When my now 3-year-old son was barely crawling, I found out that hip-hop legend Biz Markie was a regular fixture on a television program where he taught kids to beat-box. I quickly became hooked on this magical small-screen world where colorful characters emerge from a ghetto blaster, drop some relevant knowledge for kids (like “don’t bite your friends”), and mingle with the latest indie rockers (of Montreal, MGMT, The Shins) and greatest cultural icons (Jack Black, Fred Armisen, Anthony Bourdain) of the day.
Welcome to Yo Gabba Gabba!, easily one of the coolest children’s television shows ever created and perhaps one of the more fascinating parts of being a parent today. Oh, and the kids dig it, too.
This Friday, March 8, kids and parents across Santa Barbara will descend on the Arlington Theatre to welcome the live stage version of Yo Gabba Gabba! I recently talked to the program’s cocreator Christian Jacobs (also of Aquabats fame) to learn more about the show and the stage.
Did you have kids and realize that children’s programming sucked?
I just felt like everything that I was watching with my kids was made by old hippies. No offense to any old hippies, but we grew up listening to hip-hop and skateboarding and going to the beach, and it just felt like there’s a different vibe on a lot of kids’ shows. Not that we want to throw kids too far too quickly, but I would just watch those shows and think, “This is painful.” I’m not saying Yo Gabba Gabba! is for everybody, but we try to make it for the age of parents who have a preschool-aged kid.
Why did it take almost 10 years from conception to airing?
The big reason was because we were just moonlighting in trying to put a kids’ show together, and we were trying to find investors to pay for it. We didn’t want to go the traditional studio route — no one was gonna get the idea, and things always get shuffled and changed around once the studio gets its hands on it. So many people there are paid to make decisions, and we felt like it would get too cloudy unless we presented it as whole. It took a couple years to find the money and figure out how to do it since we wanted to do it ourselves, punk-rock style. But that’s what helped launch the show, the attitude and confidence in what we had. When we were shooting the pilot back in 2006, paying for it ourselves, we just could feel it — we knew it was gonna do something.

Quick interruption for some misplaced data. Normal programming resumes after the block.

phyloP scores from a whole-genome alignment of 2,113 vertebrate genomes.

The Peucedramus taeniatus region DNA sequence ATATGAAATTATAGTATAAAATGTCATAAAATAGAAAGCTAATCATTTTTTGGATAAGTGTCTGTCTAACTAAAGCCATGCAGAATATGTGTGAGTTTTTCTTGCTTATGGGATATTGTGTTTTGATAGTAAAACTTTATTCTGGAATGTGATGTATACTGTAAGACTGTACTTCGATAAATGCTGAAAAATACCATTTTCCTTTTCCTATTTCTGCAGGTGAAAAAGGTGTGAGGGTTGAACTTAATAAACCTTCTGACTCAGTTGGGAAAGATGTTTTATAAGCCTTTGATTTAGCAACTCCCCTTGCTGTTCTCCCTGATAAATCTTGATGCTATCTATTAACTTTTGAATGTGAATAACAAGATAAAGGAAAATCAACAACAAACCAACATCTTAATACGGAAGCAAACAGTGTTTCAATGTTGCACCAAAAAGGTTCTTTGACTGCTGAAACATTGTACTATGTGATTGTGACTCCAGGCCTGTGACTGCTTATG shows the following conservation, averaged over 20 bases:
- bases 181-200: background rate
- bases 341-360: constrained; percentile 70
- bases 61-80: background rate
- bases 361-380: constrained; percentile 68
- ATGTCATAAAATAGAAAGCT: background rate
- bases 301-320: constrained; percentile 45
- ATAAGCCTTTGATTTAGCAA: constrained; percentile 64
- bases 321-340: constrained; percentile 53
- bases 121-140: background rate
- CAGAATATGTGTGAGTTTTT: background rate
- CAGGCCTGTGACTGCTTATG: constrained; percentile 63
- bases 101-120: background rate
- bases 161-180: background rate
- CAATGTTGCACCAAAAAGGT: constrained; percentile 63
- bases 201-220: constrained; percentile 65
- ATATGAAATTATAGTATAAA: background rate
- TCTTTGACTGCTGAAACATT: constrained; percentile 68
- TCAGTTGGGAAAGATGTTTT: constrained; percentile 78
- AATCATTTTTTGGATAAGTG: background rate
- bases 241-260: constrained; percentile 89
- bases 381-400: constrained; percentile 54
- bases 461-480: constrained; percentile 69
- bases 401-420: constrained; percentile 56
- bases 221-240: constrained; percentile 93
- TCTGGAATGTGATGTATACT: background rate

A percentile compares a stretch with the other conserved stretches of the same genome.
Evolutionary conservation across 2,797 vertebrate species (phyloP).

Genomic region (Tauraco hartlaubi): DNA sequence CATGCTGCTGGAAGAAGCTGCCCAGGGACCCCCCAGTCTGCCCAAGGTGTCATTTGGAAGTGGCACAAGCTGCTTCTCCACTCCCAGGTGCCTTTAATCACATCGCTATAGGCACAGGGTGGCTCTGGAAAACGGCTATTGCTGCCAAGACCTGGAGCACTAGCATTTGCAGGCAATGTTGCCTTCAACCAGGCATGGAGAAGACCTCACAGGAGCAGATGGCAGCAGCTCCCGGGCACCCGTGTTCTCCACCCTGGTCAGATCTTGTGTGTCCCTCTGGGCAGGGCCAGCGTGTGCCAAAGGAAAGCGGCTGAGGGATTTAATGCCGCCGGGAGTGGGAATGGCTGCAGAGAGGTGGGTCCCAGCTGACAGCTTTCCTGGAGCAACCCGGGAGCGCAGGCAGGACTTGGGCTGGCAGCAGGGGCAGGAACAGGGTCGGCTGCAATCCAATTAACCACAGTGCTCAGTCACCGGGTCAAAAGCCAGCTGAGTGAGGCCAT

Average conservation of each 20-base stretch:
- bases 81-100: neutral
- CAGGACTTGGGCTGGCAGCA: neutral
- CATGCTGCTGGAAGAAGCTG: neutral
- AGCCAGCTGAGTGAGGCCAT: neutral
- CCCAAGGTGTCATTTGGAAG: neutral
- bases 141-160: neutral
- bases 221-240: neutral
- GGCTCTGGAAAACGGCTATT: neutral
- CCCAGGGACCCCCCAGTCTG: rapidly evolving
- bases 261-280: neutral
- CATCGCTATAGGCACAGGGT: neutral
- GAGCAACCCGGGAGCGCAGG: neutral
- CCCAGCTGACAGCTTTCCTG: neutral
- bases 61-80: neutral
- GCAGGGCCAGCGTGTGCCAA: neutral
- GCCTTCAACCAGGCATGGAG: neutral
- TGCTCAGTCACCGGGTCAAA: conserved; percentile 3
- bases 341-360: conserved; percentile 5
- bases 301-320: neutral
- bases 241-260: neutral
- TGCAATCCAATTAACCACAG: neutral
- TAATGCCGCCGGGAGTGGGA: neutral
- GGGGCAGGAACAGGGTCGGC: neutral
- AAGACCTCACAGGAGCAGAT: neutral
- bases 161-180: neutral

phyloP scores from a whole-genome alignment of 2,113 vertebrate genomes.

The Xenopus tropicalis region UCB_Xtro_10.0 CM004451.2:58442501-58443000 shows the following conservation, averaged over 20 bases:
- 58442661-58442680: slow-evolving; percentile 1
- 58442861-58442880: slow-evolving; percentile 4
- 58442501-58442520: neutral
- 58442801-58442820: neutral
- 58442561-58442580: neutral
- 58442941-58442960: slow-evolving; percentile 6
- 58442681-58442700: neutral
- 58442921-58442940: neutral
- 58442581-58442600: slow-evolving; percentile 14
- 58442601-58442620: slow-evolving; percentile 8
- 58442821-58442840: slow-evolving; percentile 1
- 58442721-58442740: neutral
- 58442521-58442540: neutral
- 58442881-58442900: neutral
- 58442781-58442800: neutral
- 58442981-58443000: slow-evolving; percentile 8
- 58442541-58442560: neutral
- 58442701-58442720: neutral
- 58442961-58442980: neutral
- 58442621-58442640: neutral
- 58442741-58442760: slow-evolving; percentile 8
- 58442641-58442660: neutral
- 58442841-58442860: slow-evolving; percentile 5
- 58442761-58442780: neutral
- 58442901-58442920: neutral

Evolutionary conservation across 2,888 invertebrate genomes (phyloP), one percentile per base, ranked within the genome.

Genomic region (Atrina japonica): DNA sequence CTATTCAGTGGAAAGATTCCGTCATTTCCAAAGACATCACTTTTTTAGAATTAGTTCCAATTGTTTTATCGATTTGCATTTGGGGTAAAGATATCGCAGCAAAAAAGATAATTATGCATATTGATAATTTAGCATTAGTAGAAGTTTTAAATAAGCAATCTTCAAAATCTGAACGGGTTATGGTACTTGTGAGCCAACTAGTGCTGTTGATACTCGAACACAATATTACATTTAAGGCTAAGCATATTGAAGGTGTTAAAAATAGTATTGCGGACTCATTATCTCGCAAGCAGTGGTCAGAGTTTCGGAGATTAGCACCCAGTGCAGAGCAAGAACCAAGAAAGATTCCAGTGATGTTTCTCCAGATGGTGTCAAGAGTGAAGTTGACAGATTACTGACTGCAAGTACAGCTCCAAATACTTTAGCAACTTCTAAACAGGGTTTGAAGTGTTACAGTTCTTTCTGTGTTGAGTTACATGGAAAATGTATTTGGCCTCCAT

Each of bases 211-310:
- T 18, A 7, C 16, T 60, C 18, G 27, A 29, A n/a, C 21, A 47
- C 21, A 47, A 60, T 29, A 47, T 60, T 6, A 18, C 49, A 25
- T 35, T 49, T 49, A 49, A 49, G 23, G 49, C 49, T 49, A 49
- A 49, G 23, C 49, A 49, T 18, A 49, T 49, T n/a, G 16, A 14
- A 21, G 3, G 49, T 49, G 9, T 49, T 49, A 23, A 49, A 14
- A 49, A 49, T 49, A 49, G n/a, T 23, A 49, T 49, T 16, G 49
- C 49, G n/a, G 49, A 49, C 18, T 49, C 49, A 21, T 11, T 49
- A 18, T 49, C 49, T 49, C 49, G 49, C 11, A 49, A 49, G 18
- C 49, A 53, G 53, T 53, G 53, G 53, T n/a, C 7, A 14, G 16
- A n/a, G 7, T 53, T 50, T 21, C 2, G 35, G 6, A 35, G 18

Unlike most kids’ shows, Yo Gabba doesn’t really focus much on education.
Sesame Street kind of cornered the market for that, and there are so many educational shows. But while there’s a lot of emphasis on curriculum and learning new languages and the ABCs, there was not a lot of “How do you treat people?” There wasn’t a lot of behavioral education. It’s a given that parents are supposed to teach you how to share and to reprimand you, but judging from some kids in my neighborhood, there wasn’t a lot of parenting going on.
We wanted to instill and reinforce some of those lessons we all need to learn, like getting along, loving each other, that we’re all part of a big family. It’s not just about getting smart but knowing how to interact with people in social situations. All of the characters living together in their weird magic world, they all represent a different piece of one kid; they all have a positive trait and a little flaw. So they’re always trying to, like a Rubik’s cube, fit together and work out their issues.
You can always teach them how to read, but teaching someone how to share or respect and love others, that’s super key.
Based on the explosion of cooler kids’ shows, you seemed to have changed the market.
The way the industry is — I don’t want to compare it to zombies — but once something starts making some noise, it starts heading in that direction. It’s a ratings game. We noticed suddenly there’s all these shows doing hip-hop beats and having interesting guests. Even Sesame Street started shifting their roster to being more indie. They’re gonna always get Beyoncé and Mariah Carey and Paul McCartney, but we suddenly noticed Vampire Weekend on Sesame Street. That wouldn’t have happened before our show. Before, unless it was on the Billboard Top 20, it wasn’t on Sesame Street, but now they’re fishing in our pool. That’s cool. If anything, that’s flattering. People are taking notice.
What can we expect from the live show?
It’s very much like the TV show in spirit but also with the same segments. Biz Markie will teach beat-boxing live — to me, that alone is worth the price of admission. But being a dad and knowing that there are other live shows out there, it’s not cheap. It’s tough if you’ve got a couple kids, and you’ve got to pay for parking. We wanted to make sure that the show was for dads and moms and families and was worth it. I’ve been to kids’ shows and paid a lot of money and bought the balloons and thought, “That was so stale; I’m bummed.” We really wanted to create something that is gonna be just as fun for the parents as it is for the kids. You’re basically buying a memory, and you create this memory together with your children. You’re dancing with them; it’s organic; it doesn’t feel forced.